As the three children finished testifying, Sharp told each one that she loved them. She never apologized for hurting them.

“I love you all,” Sharp said. “But it seems you have made your choice.”

At a certain point, the kids said the beatings and abuse became too much to handle. One ran away, and soon the others followed suit.

“We felt it was unsafe,” one of the teenage Sharps said. “We were not sure what would happen in the future.”

At the start of the year, the Sharp Family Singers found an audience. The kids practiced music daily, and in Oregon the group found an opportunity to stand out.

The family headed west and performed for armed occupiers who took over the Malheur National Wildlife Refuge in Oregon. The kids sang patriotic and gospel music for Ammon and Ryan Bundy and their supporters.

The trip to Oregon made the Sharps famous. It also gave the family a distrust of government and law enforcement, Sharp said, referencing the death of rancher LaVoy Finicum at the standoff. Years before, one of Sharp’s eldest children had been taken away by the state after reports of abuse and neglect. And earlier this year, the state received tips that the children still living with Sharp were being abused.

At the end of April, five of her children fled the home. The kids took the family guns from a cubbyhole in their mother’s room while she was in the shower and stashed them at the end of their driveway before going to the Shawnee County sheriff’s office. One of her other underage children had already run away.

A few days later during an emotional court hearing in May, the state was given temporary custody of the seven children under the age of 18.

If Sharp had to, she repeatedly said, she’d use her rights to protect her family.

That comment worried one of her older kids. The child couldn’t help thinking that if the state came back to the house, and the mother brandished a weapon, there could be a shootout. There was a sense of terror in that Auburn, Kan., home, the kids said.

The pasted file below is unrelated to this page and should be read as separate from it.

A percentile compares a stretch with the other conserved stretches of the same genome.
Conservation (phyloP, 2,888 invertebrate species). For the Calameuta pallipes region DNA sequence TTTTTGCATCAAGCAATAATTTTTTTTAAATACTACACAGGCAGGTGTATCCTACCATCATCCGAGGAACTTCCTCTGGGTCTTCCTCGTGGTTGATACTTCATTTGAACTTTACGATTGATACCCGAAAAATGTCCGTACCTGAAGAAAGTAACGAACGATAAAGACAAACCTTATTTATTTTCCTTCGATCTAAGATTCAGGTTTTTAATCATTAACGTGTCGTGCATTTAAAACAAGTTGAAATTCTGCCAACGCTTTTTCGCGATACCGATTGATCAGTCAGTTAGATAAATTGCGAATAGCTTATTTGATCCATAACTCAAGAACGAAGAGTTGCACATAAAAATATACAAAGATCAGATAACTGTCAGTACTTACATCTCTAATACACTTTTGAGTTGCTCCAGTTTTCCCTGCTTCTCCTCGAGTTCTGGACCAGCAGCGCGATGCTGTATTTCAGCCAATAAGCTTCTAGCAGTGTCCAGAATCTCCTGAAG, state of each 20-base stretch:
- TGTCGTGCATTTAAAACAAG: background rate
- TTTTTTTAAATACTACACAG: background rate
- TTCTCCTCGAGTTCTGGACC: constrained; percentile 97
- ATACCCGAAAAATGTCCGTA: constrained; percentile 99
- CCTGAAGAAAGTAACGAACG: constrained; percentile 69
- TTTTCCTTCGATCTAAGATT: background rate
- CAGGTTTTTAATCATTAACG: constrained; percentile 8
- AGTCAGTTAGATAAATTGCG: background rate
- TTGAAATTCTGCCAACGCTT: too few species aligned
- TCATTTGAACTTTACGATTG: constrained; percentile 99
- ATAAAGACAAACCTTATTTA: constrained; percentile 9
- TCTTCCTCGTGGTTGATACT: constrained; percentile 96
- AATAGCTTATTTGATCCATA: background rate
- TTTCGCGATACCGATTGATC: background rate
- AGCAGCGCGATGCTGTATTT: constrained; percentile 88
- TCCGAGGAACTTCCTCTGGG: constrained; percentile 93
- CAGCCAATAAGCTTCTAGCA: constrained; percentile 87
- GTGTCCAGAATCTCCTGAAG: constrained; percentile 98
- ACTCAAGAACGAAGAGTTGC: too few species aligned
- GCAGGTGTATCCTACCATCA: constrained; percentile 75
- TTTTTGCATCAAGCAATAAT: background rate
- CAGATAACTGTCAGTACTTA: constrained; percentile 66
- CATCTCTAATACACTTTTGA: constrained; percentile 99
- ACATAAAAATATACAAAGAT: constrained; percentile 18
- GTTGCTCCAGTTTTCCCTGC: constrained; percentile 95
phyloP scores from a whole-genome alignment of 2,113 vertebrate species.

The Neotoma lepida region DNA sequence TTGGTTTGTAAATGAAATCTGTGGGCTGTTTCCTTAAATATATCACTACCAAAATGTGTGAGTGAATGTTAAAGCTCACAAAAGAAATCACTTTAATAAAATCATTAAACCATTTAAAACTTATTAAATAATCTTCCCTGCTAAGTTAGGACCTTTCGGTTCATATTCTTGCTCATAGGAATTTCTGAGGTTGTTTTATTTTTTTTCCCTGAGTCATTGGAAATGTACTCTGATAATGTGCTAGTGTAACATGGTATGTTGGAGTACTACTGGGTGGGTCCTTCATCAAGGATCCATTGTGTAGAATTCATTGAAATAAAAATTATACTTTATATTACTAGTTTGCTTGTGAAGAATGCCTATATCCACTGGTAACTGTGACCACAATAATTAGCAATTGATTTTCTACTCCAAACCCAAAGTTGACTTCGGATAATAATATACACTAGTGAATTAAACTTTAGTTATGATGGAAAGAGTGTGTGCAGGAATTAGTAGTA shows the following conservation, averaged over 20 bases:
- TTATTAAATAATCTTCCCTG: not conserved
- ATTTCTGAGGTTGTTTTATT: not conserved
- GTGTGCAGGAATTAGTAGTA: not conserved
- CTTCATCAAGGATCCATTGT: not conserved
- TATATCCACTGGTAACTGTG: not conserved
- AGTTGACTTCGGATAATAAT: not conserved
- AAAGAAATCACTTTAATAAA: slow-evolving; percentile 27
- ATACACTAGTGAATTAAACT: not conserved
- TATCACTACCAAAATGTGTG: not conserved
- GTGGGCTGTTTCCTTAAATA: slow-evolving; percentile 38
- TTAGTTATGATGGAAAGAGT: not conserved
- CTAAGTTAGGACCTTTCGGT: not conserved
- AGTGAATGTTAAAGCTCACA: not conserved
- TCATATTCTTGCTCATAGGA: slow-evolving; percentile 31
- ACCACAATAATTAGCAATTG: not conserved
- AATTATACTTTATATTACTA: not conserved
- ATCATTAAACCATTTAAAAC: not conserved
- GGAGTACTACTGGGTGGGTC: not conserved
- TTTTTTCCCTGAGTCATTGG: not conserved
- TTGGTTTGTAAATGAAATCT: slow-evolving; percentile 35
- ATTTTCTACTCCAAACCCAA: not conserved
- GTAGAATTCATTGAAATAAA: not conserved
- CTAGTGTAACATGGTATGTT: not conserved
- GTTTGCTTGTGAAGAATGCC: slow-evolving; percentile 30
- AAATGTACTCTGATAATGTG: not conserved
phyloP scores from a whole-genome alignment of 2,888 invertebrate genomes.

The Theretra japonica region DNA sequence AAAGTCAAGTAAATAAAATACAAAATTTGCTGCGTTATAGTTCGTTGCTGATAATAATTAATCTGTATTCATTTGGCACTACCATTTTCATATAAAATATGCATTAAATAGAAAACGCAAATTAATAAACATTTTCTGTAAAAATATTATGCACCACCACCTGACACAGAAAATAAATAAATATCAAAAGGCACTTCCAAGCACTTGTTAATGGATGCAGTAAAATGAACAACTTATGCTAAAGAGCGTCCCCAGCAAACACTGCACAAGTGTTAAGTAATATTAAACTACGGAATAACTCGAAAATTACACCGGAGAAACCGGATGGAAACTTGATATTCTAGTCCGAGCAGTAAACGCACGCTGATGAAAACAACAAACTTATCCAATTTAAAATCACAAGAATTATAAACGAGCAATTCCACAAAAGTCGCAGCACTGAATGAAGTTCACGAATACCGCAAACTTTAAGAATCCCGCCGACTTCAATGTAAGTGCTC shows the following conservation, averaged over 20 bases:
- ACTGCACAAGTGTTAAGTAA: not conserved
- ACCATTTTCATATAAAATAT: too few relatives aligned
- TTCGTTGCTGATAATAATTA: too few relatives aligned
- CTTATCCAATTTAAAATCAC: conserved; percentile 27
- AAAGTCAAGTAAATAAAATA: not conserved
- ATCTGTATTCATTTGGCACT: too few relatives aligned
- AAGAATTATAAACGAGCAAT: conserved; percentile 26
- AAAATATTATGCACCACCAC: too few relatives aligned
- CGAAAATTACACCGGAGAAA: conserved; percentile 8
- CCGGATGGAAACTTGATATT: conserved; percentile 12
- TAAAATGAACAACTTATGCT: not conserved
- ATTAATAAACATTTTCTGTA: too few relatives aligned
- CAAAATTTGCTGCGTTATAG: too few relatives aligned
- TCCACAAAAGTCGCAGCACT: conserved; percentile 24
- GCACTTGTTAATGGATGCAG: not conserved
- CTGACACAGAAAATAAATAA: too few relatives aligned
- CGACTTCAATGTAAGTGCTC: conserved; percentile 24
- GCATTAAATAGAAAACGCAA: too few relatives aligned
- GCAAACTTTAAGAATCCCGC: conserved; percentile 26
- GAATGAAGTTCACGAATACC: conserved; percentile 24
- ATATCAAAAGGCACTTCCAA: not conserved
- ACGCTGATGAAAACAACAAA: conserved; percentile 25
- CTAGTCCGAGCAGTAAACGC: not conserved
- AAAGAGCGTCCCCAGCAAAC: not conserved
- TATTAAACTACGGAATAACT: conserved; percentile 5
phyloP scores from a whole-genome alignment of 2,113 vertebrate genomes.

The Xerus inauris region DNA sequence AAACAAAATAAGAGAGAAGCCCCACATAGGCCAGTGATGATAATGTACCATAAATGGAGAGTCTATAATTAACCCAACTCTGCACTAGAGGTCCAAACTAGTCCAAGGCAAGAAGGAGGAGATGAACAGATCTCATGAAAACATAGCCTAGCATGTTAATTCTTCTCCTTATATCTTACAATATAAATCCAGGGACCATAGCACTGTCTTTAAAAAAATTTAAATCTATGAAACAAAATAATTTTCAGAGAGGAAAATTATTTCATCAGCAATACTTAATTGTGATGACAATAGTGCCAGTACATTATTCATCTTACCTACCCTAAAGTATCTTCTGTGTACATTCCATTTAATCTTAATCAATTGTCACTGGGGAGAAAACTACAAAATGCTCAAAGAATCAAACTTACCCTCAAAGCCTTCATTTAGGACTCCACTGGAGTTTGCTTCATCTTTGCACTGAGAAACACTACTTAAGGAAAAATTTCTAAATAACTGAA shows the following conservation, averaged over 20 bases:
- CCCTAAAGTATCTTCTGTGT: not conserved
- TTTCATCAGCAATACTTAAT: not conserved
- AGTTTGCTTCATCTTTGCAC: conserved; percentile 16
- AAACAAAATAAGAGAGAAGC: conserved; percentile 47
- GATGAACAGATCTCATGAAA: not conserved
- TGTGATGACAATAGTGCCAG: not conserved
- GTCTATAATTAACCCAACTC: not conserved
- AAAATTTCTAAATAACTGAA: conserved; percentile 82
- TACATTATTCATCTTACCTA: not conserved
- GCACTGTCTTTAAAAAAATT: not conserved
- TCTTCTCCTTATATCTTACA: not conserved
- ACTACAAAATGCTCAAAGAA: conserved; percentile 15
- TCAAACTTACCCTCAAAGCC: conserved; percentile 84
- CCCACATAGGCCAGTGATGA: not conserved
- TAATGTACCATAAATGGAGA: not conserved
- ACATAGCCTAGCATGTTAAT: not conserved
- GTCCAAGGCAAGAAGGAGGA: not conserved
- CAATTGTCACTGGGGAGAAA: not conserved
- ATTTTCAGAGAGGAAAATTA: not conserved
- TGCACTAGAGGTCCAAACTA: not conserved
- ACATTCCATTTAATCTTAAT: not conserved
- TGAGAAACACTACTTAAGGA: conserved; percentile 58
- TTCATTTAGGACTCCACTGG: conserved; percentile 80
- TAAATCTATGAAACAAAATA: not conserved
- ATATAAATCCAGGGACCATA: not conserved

There were evil spirits in the house right before the kids ran away, Sharp said. The kids were using bad words and disobeying her. Other adults had meddled in their lives, she said. Sharp knew her children were angry. Sharp said her kids were rebelling, acting out. They had lied to her, she said, so she’d punished them.

“I properly discipline them,” Sharp said. “That’s why they are excellent children.”

Sharp was one of the first ones out of the courtroom after the ruling. She passed her children as she left the courtroom. No one said a word.

Sharp has 30 days to appeal the judge’s ruling. The children’s father has asked the court if the children could come live with him. For now, the children will stay in state custody. The father’s request will be heard by the court later this summer

Standing in front of her rusted blue van in the court’s parking lot, Odalis Sharp said she hadn’t decided if she’d appeal. The charges were trumped up, she said.

“I think crying wolf, crying abuse, was their way out,” she said about her kids.

Hunter Woodall: 785-354-1388, @HunterMw